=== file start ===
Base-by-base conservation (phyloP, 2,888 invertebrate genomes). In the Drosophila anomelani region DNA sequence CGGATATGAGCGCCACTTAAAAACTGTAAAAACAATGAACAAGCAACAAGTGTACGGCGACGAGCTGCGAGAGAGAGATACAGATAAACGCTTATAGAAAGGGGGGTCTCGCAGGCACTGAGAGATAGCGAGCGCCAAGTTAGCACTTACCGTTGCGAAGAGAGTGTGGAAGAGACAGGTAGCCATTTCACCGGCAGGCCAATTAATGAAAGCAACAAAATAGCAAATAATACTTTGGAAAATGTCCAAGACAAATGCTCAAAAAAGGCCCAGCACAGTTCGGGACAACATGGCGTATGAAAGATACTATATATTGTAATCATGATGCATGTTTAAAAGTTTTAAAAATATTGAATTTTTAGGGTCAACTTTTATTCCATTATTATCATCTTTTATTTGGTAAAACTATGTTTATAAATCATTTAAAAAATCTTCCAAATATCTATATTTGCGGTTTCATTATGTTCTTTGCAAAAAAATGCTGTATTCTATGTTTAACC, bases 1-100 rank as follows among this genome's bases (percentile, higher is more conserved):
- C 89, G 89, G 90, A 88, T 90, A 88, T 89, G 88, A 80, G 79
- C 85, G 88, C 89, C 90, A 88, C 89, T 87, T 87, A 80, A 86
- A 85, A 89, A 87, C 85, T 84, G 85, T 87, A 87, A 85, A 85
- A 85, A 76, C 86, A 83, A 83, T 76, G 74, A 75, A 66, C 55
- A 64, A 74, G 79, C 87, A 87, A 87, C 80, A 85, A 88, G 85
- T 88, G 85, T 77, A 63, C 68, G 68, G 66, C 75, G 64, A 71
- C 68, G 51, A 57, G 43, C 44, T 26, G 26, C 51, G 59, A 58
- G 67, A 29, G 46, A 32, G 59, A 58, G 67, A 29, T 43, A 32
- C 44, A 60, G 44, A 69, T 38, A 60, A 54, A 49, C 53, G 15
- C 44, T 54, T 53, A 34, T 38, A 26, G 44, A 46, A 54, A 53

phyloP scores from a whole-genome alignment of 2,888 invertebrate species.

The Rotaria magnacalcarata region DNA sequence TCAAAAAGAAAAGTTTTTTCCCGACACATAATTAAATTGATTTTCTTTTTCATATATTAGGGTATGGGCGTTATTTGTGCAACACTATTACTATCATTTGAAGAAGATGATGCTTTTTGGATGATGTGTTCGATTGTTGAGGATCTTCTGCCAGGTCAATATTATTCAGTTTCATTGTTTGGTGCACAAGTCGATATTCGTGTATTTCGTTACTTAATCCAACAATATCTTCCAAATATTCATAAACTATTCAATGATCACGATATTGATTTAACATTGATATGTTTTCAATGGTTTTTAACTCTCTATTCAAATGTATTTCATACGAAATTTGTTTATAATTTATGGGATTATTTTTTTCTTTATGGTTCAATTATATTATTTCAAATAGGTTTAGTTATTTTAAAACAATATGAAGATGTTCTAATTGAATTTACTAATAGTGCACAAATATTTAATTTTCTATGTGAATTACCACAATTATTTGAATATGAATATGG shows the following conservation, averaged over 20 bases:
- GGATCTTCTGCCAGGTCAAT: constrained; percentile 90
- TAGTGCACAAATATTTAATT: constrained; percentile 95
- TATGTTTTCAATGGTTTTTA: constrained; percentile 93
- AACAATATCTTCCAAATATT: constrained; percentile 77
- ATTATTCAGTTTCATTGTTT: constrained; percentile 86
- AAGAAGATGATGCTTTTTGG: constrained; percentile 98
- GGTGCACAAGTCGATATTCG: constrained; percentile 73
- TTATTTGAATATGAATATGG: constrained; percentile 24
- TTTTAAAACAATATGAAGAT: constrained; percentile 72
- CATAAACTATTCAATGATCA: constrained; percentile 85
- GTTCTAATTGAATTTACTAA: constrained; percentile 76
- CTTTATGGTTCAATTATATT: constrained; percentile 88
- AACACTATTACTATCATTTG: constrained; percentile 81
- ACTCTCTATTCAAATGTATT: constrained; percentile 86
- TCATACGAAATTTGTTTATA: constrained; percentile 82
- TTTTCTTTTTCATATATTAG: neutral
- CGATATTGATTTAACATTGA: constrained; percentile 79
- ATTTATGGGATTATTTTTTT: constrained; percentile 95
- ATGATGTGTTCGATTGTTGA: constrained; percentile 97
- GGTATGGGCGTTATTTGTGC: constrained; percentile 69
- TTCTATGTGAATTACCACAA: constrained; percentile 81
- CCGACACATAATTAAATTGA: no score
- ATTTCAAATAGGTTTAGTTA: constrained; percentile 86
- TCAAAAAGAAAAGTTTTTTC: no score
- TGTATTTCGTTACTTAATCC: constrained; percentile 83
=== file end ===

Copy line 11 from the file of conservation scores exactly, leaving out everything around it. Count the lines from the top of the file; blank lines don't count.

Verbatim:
- C 44, T 54, T 53, A 34, T 38, A 26, G 44, A 46, A 54, A 53